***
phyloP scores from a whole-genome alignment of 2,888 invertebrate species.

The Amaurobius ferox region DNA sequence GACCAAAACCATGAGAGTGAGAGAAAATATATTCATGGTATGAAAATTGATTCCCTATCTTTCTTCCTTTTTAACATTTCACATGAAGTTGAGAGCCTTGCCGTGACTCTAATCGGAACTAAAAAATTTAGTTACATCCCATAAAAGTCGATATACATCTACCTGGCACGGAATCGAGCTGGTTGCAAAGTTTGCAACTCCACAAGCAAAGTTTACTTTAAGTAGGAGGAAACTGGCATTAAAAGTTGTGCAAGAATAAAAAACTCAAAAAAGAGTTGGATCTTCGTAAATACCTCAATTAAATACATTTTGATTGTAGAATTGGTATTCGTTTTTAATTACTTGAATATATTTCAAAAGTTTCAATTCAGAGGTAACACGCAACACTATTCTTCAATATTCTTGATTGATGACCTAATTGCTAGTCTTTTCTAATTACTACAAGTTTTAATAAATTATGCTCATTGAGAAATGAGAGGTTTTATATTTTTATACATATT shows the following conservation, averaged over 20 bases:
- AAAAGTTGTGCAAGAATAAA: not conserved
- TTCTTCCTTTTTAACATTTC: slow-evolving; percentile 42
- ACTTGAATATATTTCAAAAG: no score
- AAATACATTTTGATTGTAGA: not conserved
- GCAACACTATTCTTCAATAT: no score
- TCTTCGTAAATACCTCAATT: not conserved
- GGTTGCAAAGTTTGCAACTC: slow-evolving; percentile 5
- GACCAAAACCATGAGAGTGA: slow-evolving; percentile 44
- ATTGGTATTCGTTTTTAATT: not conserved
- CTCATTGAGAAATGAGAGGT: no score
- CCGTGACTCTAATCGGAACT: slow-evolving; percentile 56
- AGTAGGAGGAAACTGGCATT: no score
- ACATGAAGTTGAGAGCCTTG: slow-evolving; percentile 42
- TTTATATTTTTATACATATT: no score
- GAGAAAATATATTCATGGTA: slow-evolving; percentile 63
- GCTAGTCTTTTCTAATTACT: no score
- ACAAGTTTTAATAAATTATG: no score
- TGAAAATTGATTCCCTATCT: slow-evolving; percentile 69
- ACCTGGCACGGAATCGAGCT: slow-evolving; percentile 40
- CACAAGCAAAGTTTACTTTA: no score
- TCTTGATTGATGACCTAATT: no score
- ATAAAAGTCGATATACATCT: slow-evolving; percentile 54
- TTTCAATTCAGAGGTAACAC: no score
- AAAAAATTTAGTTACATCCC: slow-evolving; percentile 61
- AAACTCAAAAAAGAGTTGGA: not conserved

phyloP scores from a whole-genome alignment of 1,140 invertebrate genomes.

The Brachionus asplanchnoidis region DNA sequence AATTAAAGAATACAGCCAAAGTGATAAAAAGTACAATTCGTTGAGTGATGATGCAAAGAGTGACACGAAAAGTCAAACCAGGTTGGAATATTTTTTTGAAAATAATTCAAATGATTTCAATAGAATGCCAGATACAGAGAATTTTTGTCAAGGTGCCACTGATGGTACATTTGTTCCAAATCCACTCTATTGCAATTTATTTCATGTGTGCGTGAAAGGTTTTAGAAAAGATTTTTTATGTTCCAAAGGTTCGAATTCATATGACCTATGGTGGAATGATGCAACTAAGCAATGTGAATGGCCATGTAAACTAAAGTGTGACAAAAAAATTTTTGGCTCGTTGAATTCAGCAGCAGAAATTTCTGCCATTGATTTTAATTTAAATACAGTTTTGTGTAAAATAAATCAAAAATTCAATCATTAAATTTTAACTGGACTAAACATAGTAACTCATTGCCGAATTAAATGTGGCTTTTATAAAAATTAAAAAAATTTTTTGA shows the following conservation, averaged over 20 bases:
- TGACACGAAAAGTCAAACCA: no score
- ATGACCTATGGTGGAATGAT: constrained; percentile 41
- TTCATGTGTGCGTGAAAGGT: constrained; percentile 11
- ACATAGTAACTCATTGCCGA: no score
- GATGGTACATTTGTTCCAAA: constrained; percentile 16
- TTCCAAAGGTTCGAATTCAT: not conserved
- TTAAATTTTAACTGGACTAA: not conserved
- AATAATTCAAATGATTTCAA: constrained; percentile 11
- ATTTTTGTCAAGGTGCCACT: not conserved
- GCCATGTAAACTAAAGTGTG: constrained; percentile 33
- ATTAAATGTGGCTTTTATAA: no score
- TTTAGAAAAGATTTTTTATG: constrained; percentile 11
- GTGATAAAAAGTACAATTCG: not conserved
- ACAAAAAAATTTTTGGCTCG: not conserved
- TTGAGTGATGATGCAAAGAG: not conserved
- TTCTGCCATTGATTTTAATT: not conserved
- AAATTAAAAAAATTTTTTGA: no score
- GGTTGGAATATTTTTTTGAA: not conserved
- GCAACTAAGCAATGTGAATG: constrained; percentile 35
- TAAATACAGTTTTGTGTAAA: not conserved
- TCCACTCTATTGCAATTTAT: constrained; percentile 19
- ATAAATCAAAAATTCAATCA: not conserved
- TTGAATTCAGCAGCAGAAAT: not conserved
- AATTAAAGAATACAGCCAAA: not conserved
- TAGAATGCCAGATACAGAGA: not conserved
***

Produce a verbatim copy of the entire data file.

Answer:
phyloP scores from a whole-genome alignment of 2,888 invertebrate species.

The Amaurobius ferox region DNA sequence GACCAAAACCATGAGAGTGAGAGAAAATATATTCATGGTATGAAAATTGATTCCCTATCTTTCTTCCTTTTTAACATTTCACATGAAGTTGAGAGCCTTGCCGTGACTCTAATCGGAACTAAAAAATTTAGTTACATCCCATAAAAGTCGATATACATCTACCTGGCACGGAATCGAGCTGGTTGCAAAGTTTGCAACTCCACAAGCAAAGTTTACTTTAAGTAGGAGGAAACTGGCATTAAAAGTTGTGCAAGAATAAAAAACTCAAAAAAGAGTTGGATCTTCGTAAATACCTCAATTAAATACATTTTGATTGTAGAATTGGTATTCGTTTTTAATTACTTGAATATATTTCAAAAGTTTCAATTCAGAGGTAACACGCAACACTATTCTTCAATATTCTTGATTGATGACCTAATTGCTAGTCTTTTCTAATTACTACAAGTTTTAATAAATTATGCTCATTGAGAAATGAGAGGTTTTATATTTTTATACATATT shows the following conservation, averaged over 20 bases:
- AAAAGTTGTGCAAGAATAAA: not conserved
- TTCTTCCTTTTTAACATTTC: slow-evolving; percentile 42
- ACTTGAATATATTTCAAAAG: no score
- AAATACATTTTGATTGTAGA: not conserved
- GCAACACTATTCTTCAATAT: no score
- TCTTCGTAAATACCTCAATT: not conserved
- GGTTGCAAAGTTTGCAACTC: slow-evolving; percentile 5
- GACCAAAACCATGAGAGTGA: slow-evolving; percentile 44
- ATTGGTATTCGTTTTTAATT: not conserved
- CTCATTGAGAAATGAGAGGT: no score
- CCGTGACTCTAATCGGAACT: slow-evolving; percentile 56
- AGTAGGAGGAAACTGGCATT: no score
- ACATGAAGTTGAGAGCCTTG: slow-evolving; percentile 42
- TTTATATTTTTATACATATT: no score
- GAGAAAATATATTCATGGTA: slow-evolving; percentile 63
- GCTAGTCTTTTCTAATTACT: no score
- ACAAGTTTTAATAAATTATG: no score
- TGAAAATTGATTCCCTATCT: slow-evolving; percentile 69
- ACCTGGCACGGAATCGAGCT: slow-evolving; percentile 40
- CACAAGCAAAGTTTACTTTA: no score
- TCTTGATTGATGACCTAATT: no score
- ATAAAAGTCGATATACATCT: slow-evolving; percentile 54
- TTTCAATTCAGAGGTAACAC: no score
- AAAAAATTTAGTTACATCCC: slow-evolving; percentile 61
- AAACTCAAAAAAGAGTTGGA: not conserved

phyloP scores from a whole-genome alignment of 1,140 invertebrate genomes.

The Brachionus asplanchnoidis region DNA sequence AATTAAAGAATACAGCCAAAGTGATAAAAAGTACAATTCGTTGAGTGATGATGCAAAGAGTGACACGAAAAGTCAAACCAGGTTGGAATATTTTTTTGAAAATAATTCAAATGATTTCAATAGAATGCCAGATACAGAGAATTTTTGTCAAGGTGCCACTGATGGTACATTTGTTCCAAATCCACTCTATTGCAATTTATTTCATGTGTGCGTGAAAGGTTTTAGAAAAGATTTTTTATGTTCCAAAGGTTCGAATTCATATGACCTATGGTGGAATGATGCAACTAAGCAATGTGAATGGCCATGTAAACTAAAGTGTGACAAAAAAATTTTTGGCTCGTTGAATTCAGCAGCAGAAATTTCTGCCATTGATTTTAATTTAAATACAGTTTTGTGTAAAATAAATCAAAAATTCAATCATTAAATTTTAACTGGACTAAACATAGTAACTCATTGCCGAATTAAATGTGGCTTTTATAAAAATTAAAAAAATTTTTTGA shows the following conservation, averaged over 20 bases:
- TGACACGAAAAGTCAAACCA: no score
- ATGACCTATGGTGGAATGAT: constrained; percentile 41
- TTCATGTGTGCGTGAAAGGT: constrained; percentile 11
- ACATAGTAACTCATTGCCGA: no score
- GATGGTACATTTGTTCCAAA: constrained; percentile 16
- TTCCAAAGGTTCGAATTCAT: not conserved
- TTAAATTTTAACTGGACTAA: not conserved
- AATAATTCAAATGATTTCAA: constrained; percentile 11
- ATTTTTGTCAAGGTGCCACT: not conserved
- GCCATGTAAACTAAAGTGTG: constrained; percentile 33
- ATTAAATGTGGCTTTTATAA: no score
- TTTAGAAAAGATTTTTTATG: constrained; percentile 11
- GTGATAAAAAGTACAATTCG: not conserved
- ACAAAAAAATTTTTGGCTCG: not conserved
- TTGAGTGATGATGCAAAGAG: not conserved
- TTCTGCCATTGATTTTAATT: not conserved
- AAATTAAAAAAATTTTTTGA: no score
- GGTTGGAATATTTTTTTGAA: not conserved
- GCAACTAAGCAATGTGAATG: constrained; percentile 35
- TAAATACAGTTTTGTGTAAA: not conserved
- TCCACTCTATTGCAATTTAT: constrained; percentile 19
- ATAAATCAAAAATTCAATCA: not conserved
- TTGAATTCAGCAGCAGAAAT: not conserved
- AATTAAAGAATACAGCCAAA: not conserved
- TAGAATGCCAGATACAGAGA: not conserved